Published Nov 24, 2020
A Victoria University of Wellington PhD graduate has co-founded a new company (TasmanIon) spun out of her transformative research discovery—signifying what could be the beginning of the end for toxic, hard-to-recycle and environmentally-damaging lithium-ion batteries.
Wellington UniVentures has been working alongside Dr Shalini Divya—together with her co-founder and former PhD supervisor Professor Thomas Nann—to help them develop their aluminium-ion battery research, first into a product, and now into a company.
“The team from Wellington UniVentures has helped us every step of the way,” says Shalini. “They not only undertook all of the necessary commercial endeavours such as patent filing, market validation and due-diligence, they’ve also been helping me to develop as an entrepreneur—nominating me for workshops and initiatives such as the KiwiNet Emerging Innovator Programme.”
Shalini’s placement on the KiwiNet programme—which is designed to inspire and nurture early-stage career scientists towards commercial success—came with project development funding for her to engage with industry, build a proof-of-concept of her disruptive new invention, and explore potential markets for the company to focus on.
“Creating a start-up required a whole new set of skills than the ones I gained during my PhD,” Shalini says. “The additional wrap-around support from KiwiNet and Wellington UniVentures has really helped me to smoothly transition from the world of science to the world of commercialisation.”
And it’s the commercial world that could help Shalini’s new, more sustainable battery technology to reach the people who can benefit from it the most.
“I’m incredibly passionate about climate change and energy storage,” Shalini says.
“When the sun doesn’t shine, or the wind doesn’t blow, we need sustainable batteries to store renewable energy. It could be a huge step in lifting people out of poverty by securing their energy needs.”
She says that while lithium-ion batteries are great at storing energy and efficiently delivering power—for everything from mobile phones to electric cars—the need for more sustainable alternatives has never been more urgent.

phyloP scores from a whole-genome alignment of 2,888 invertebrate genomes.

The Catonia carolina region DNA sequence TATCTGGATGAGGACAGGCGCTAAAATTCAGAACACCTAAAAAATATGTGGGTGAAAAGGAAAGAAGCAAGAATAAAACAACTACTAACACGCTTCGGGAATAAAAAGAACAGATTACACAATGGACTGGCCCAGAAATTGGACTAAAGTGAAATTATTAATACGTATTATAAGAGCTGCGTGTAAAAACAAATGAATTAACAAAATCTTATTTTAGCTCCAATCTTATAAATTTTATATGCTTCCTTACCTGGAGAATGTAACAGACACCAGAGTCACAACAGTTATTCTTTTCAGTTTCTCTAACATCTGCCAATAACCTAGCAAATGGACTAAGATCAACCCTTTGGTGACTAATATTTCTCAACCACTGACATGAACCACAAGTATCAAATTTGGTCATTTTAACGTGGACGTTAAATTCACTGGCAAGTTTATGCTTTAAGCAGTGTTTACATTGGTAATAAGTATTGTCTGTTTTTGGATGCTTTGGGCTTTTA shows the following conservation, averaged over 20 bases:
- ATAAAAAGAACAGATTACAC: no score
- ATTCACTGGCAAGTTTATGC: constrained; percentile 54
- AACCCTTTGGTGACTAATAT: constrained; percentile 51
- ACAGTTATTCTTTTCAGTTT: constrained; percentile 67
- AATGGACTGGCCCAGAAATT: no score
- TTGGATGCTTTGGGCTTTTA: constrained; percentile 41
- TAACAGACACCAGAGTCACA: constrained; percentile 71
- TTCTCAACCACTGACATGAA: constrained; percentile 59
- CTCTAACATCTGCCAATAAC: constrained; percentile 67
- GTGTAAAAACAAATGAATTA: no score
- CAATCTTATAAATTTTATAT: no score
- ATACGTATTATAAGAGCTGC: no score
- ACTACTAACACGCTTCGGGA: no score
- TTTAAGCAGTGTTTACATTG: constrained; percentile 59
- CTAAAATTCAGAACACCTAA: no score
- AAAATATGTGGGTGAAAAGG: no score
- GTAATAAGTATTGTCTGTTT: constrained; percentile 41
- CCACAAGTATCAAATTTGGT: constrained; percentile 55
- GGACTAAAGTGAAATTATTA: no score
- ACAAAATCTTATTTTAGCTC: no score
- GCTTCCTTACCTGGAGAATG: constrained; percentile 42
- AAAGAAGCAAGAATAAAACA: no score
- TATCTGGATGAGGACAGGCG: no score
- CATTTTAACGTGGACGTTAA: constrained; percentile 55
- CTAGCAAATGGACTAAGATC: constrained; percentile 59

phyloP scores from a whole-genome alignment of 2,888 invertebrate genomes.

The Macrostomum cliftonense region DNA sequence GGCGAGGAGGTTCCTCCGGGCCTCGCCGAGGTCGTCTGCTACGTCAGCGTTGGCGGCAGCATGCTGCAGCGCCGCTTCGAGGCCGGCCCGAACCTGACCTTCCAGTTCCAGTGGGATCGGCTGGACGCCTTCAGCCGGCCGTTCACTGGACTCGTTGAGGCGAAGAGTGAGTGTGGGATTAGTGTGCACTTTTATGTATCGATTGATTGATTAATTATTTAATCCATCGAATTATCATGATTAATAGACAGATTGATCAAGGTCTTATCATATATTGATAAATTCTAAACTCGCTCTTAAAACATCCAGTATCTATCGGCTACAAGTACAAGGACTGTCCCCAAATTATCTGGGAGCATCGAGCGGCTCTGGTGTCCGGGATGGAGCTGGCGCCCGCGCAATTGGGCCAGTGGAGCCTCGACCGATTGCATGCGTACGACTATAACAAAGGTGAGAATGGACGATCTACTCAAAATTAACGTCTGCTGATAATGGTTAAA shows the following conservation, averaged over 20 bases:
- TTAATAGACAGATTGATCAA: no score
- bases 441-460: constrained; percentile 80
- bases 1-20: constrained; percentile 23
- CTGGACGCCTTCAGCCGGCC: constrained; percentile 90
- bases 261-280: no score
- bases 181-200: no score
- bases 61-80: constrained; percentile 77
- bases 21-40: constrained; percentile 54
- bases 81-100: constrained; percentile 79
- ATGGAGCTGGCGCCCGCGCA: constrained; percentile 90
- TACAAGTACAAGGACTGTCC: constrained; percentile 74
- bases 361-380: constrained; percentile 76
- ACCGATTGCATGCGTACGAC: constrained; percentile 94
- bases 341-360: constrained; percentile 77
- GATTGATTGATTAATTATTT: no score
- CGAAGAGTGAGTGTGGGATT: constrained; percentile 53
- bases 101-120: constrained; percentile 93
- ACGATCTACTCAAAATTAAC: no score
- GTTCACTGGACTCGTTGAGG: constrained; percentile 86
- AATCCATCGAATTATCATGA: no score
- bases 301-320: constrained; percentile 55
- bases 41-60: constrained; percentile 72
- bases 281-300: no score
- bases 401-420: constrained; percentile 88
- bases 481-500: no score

“Lithium-ion batteries are made from toxic, difficult-to-recycle substances which can explode when damaged. The raw materials—lithium and cobalt—are finite and running low, while mining them has a huge environmental cost.”
Shalini had been researching alternatives when she discovered a material that outperforms most other energy storage materials to date—enabling them to make powerful, long-life batteries from aluminium; a metal that is abundant, non-toxic, unlikely to explode, and is infinitely recyclable.
“The day I realised that the batteries I was making in my laboratory could be commercialised was unforgettable,” she says.
Dr Ashwath Sundaresan, the Wellington UniVentures Commercialisation Manager who has been working alongside Shalini, says that forming the spin-out company is a big deal. “Not only does it mean that one of the University’s PhD students has successfully created her own career, it also gives Shalini an incredible opportunity for her research to have impact.”
So how does Shalini feel to be starting up a company out of her own research? “I never imagined that I would become a businesswoman!” she says. “But nothing, in my opinion, beats the idea of creating something in the lab and then sharing your new technology's benefits with the whole world.”